Libeskind's vision was a romantic one, packed with symbolism. The building height (1776) represented the year America became an independent nation. When viewed from New York Harbor, the tall, slightly tilted spire echoed the raised torch of the iconic Statue of Liberty. Libeskind wrote that the glass tower would restore the "spiritual peak to the city."
Judges chose Libeskind's plan above more than 2,000 proposals submitted. New York Governor George Pataki endorsed the plan. However, Larry Silverstein, the developer for the World Trade Center site, wanted more office space.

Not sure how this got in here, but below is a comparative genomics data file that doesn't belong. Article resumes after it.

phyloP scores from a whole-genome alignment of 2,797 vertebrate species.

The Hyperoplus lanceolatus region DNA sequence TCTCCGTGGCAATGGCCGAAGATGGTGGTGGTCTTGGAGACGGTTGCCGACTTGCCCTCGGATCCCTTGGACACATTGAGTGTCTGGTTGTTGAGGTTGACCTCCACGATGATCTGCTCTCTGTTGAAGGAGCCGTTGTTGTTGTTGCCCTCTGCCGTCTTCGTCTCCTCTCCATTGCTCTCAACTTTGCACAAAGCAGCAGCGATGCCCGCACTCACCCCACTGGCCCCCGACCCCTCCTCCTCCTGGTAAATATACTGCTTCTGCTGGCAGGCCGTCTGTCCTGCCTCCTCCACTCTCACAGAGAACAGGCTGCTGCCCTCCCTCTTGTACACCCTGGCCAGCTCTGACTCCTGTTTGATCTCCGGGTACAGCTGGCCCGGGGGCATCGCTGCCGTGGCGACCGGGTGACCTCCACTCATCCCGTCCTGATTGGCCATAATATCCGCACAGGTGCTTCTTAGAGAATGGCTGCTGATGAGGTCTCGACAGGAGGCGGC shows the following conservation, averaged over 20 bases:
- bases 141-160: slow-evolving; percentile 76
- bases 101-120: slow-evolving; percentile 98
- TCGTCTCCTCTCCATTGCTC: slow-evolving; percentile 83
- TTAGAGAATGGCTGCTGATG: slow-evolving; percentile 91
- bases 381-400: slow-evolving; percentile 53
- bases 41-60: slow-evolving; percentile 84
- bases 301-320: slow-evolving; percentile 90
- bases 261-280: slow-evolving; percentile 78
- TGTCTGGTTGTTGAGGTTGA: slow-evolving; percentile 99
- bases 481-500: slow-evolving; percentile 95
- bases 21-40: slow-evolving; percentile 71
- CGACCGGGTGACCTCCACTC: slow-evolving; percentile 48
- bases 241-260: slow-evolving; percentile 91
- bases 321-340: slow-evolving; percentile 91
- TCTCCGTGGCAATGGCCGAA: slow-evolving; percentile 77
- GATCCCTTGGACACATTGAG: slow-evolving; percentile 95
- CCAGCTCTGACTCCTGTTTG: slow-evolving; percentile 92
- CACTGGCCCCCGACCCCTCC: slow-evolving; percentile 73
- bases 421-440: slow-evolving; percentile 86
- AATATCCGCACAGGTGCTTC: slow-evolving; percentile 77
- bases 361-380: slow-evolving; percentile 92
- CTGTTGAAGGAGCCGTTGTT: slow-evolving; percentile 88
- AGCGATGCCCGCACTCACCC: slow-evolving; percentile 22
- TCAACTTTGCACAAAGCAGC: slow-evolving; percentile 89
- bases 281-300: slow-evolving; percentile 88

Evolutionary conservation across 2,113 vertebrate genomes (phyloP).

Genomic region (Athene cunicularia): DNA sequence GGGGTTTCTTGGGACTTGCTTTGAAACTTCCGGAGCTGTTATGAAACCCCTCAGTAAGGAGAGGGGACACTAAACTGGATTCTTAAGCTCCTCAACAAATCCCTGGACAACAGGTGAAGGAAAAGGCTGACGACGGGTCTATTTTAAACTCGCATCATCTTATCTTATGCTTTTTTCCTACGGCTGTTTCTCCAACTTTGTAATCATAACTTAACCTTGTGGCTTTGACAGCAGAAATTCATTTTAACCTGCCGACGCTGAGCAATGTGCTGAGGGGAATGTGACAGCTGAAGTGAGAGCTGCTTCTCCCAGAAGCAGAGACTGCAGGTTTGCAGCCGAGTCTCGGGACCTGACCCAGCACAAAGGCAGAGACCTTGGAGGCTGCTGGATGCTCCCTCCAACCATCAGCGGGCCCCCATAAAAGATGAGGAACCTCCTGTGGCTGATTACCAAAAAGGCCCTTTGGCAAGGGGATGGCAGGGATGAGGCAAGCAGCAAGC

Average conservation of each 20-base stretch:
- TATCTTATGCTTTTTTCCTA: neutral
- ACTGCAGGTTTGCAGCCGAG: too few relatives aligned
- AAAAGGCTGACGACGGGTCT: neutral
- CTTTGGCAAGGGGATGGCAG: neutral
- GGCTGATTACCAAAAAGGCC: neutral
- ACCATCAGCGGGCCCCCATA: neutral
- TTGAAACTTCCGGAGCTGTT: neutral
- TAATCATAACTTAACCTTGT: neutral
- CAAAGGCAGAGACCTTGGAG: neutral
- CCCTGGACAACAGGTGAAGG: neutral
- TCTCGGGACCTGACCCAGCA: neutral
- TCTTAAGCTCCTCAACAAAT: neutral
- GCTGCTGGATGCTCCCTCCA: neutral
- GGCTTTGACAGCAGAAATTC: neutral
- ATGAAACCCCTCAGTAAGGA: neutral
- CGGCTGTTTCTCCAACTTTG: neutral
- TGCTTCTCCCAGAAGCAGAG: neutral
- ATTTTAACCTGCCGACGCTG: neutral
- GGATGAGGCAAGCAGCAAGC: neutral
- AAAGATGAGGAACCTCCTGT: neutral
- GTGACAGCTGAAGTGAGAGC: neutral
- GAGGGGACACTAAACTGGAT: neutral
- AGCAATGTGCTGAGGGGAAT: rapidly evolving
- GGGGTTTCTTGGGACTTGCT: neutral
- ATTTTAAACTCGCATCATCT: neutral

While Libeskind continued to work on the overall scheme for reconstruction at the New York World Trade Center site, another architect, David Childs from Skidmore Owings & Merrill, began re-thinking Freedom Tower.